This Week In Car Buying: Sales up, incentives expire, what's next?
Automakers' Labor Day incentive blitz helped lift August sales by 6 percent over last year and pushed the seasonally adjusted annualized sales to 17.5 million over the 16.6 million expected by analysts. According to Autodata, industry spending on incentives has climbed by an average of 5.5 percent per vehicle, with the biggest increase in these programs coming from luxury makes. But for now, the party is over as many of those rebate and 0-percent finance programs expired September 2. So, if you opted for that holiday barbeque over spending the three day weekend cruising dealership lots, your best course of action if you're in the market is to wait and see which programs are extended or renewed.
For the manufacturers, this is a week to tally up sales, look at inventory levels and figure out which models need help and which ones did pretty well on their own with minimal incentives. Right now, thanks to gas prices that have been stable at about $3.50 per gallon nationally, full-size pickup and SUV sales have been strong. As a result, these premium priced vehicles have been pushing up the average new car transaction price, which according to Kelley Blue Book data, was $32,495 for August, a gain of $851 over last year. New full-size SUVs from Chevrolet and GMC saw gains in their transaction prices, as did Ram trucks and Jeep models.
Trucks will continue to be a hot commodity going into the fall selling season, especially with the much anticipated launch of an all-new 2015 Ford F-150 and the mid-size 2015 Chevrolet Colorado and GMC Canyon pickups. In fact, GM says that it has more orders in hand from its dealers than expected for the new Colorado and Canyon. GM told Automotive News that Chevy dealers have ordered 28,000 of the pickups, while GMC stores asked for 14,000, about a fivefold increase over initial estimates. The initial surge in orders is nearly half of the top end estimate of just over 90,000 combined sales for the pair in 2015.
With strong anticipated demand for both the all-new F-150 and the surge in dealer orders for the Colorado and Canyon, it's likely that not only will there be no incentives on these all-new vehicles when they bow, but also that the mix of vehicles will likely include more equipment and thus higher transaction prices than the base MSRPs. If you are deal hunting, you might look to find a 2014 Ford F-150 as the automaker looks to clear out stocks of existing vehicles or shop aggressive competitors like Ram, which has bumped up incentives in order to grab a larger share of the pickup market. This summer the Ram accounted for 21 percent of the full-size market, up from 18.5 percent a year earlier.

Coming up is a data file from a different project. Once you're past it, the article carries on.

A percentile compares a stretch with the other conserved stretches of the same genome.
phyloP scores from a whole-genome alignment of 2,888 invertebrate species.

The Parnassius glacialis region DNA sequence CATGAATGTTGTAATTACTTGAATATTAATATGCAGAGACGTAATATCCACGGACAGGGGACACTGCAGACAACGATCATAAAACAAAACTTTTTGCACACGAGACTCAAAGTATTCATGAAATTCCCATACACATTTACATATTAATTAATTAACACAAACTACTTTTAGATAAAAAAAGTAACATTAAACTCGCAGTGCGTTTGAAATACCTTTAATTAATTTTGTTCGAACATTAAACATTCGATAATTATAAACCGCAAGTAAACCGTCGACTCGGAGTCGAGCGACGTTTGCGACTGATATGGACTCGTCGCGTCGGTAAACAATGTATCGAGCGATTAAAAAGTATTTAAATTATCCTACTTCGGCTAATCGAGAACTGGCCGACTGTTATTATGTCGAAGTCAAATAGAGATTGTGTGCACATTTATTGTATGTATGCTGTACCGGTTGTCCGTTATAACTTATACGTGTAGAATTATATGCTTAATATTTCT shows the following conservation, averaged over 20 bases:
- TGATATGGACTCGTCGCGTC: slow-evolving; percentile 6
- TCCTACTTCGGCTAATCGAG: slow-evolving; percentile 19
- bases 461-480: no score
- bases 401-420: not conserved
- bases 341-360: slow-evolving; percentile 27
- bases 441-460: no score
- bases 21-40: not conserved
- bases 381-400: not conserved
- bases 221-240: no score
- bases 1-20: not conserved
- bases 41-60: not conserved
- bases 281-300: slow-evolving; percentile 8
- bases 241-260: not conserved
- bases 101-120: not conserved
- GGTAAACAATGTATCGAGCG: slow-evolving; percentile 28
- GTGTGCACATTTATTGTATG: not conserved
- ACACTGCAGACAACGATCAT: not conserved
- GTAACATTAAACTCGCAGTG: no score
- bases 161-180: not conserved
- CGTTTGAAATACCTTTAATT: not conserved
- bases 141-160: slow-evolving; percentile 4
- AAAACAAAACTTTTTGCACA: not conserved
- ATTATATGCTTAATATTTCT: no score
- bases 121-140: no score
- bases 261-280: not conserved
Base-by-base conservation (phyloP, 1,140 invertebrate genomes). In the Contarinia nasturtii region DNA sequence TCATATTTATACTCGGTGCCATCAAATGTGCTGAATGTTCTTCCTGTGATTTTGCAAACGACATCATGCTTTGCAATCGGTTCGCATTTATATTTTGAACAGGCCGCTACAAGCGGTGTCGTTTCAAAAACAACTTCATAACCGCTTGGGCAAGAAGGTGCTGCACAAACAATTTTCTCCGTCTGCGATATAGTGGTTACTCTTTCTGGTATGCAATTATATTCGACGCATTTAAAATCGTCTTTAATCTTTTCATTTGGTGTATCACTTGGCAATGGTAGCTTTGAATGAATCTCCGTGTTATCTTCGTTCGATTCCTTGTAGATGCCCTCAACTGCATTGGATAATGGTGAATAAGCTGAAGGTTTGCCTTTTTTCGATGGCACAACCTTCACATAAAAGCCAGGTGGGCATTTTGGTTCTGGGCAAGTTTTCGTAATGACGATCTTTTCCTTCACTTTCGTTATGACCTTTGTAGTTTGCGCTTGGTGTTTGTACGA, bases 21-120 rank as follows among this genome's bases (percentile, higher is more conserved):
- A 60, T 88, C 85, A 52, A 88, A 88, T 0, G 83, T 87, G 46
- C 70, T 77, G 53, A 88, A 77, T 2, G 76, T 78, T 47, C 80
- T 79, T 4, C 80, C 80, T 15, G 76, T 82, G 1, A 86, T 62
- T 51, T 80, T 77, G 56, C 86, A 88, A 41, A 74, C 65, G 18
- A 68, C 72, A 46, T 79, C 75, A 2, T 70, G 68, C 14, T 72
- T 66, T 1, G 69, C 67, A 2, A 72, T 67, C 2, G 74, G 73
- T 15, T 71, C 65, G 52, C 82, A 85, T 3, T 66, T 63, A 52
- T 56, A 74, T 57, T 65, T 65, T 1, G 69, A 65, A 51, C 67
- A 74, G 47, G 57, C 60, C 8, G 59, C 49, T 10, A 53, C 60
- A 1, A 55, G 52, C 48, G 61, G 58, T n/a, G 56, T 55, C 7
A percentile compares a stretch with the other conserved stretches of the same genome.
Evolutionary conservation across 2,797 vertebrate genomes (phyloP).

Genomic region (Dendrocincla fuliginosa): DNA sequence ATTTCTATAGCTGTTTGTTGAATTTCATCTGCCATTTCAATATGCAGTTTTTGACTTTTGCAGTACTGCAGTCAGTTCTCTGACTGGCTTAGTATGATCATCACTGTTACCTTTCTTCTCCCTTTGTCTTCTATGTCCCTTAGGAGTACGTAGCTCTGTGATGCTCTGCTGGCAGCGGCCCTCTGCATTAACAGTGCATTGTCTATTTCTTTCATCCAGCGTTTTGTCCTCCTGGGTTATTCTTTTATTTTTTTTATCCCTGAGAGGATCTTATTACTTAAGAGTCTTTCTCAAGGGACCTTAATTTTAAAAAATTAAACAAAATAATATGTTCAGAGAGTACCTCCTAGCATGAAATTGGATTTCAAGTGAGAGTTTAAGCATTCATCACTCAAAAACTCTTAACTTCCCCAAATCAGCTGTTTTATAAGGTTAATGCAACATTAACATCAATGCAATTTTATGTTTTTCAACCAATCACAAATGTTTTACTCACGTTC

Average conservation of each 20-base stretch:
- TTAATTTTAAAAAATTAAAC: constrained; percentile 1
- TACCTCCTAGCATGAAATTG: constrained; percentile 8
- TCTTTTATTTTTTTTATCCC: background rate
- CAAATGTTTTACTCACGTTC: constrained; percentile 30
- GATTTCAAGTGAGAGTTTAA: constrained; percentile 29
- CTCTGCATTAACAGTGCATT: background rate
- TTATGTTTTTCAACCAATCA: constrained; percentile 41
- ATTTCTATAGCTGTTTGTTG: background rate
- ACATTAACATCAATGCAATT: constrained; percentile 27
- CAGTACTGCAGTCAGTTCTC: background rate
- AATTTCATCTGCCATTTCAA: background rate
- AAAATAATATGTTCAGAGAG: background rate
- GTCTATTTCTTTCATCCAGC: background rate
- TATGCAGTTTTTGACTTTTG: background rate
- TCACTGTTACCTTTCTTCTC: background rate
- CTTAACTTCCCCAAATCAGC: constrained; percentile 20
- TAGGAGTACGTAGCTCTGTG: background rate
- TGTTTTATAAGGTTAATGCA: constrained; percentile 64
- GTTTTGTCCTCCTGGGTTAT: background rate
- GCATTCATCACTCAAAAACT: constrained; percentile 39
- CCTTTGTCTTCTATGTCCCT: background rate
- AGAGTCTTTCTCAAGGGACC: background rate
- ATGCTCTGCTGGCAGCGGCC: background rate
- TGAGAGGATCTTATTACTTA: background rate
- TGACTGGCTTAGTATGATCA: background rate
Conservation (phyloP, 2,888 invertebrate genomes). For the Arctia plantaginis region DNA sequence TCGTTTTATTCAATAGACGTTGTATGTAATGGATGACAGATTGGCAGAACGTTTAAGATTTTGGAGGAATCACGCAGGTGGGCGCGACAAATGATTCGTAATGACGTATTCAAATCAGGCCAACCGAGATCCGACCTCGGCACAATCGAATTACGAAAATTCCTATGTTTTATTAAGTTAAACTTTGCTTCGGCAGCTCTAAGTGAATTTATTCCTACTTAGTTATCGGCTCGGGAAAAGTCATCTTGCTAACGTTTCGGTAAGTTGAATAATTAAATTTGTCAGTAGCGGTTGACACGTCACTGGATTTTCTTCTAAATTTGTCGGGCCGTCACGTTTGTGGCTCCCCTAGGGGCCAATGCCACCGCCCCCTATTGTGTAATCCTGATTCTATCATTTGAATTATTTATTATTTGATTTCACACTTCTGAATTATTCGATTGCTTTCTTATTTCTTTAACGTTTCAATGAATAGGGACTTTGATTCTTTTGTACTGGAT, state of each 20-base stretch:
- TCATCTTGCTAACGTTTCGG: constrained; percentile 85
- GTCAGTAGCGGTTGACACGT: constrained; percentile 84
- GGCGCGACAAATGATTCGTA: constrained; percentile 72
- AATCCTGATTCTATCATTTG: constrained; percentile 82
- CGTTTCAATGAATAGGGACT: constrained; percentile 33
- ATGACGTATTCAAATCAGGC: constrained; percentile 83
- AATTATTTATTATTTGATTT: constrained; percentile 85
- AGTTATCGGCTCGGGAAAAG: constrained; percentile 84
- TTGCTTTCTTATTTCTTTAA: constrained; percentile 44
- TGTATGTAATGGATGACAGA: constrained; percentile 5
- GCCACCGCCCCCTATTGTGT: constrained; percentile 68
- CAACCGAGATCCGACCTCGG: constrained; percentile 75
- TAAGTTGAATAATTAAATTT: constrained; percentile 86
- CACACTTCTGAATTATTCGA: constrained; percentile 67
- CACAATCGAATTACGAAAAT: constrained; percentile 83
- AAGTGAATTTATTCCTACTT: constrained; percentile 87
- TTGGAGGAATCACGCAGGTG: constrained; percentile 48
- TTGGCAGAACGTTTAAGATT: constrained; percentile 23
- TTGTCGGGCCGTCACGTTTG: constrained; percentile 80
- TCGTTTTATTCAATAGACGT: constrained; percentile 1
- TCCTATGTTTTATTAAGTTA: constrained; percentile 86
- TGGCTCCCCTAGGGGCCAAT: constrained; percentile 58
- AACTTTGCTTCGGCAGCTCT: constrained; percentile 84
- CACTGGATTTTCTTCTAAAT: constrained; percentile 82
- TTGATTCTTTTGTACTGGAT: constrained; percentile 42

While trucks are on a roll, family sedans and alternative vehicles like hybrids and EVs continue to struggle in the marketplace, the latter due to the aforementioned stable gas prices. Among family cars, both the Buick LaCrosse and Ford Taurus saw a 36-percent decrease in monthly sales over the previous August, while the Chevy Impala and Chrysler 300 saw respective drops of 26 and 17 percent. Dodge's Charger, which has been facelifted for 2015, saw a slight increase in August sales.
Among EVs, both Tesla Model S and Nissan Leaf have seen year-to-date sales growth (the Model S through August sold 16,830 versus 15,757 in 2014, and Leaf is at 18,941 for the first 8 months versus 14,123 a year earlier). But among hybrids, Chevy Volt's August sales of 2,511 represent a 25 percent drop from a year earlier, while Toyota's Prius is down 14 percent. If sales of hybrids and EVs continue to lag, look for new incentives to pump up sales as manufacturers need the fuel economy credits from these vehicles to meet Corporate Average Fuel Economy requirements.
Interest rates tick up
With the expiration of many of the 0-percent interest rate incentives from manufacturers, the rates for financing cars will become a greater concern among buyers. Bankrate.com notes that the average loan rate is up one basis point over the past week to 4.04 percent for a 60-month loan and 3.99 percent for a 48-month contract. A 36-month used car loan averages 4.72 percent. This slight increase reverses a previous drop from a high of 4.14 percent at the end of July.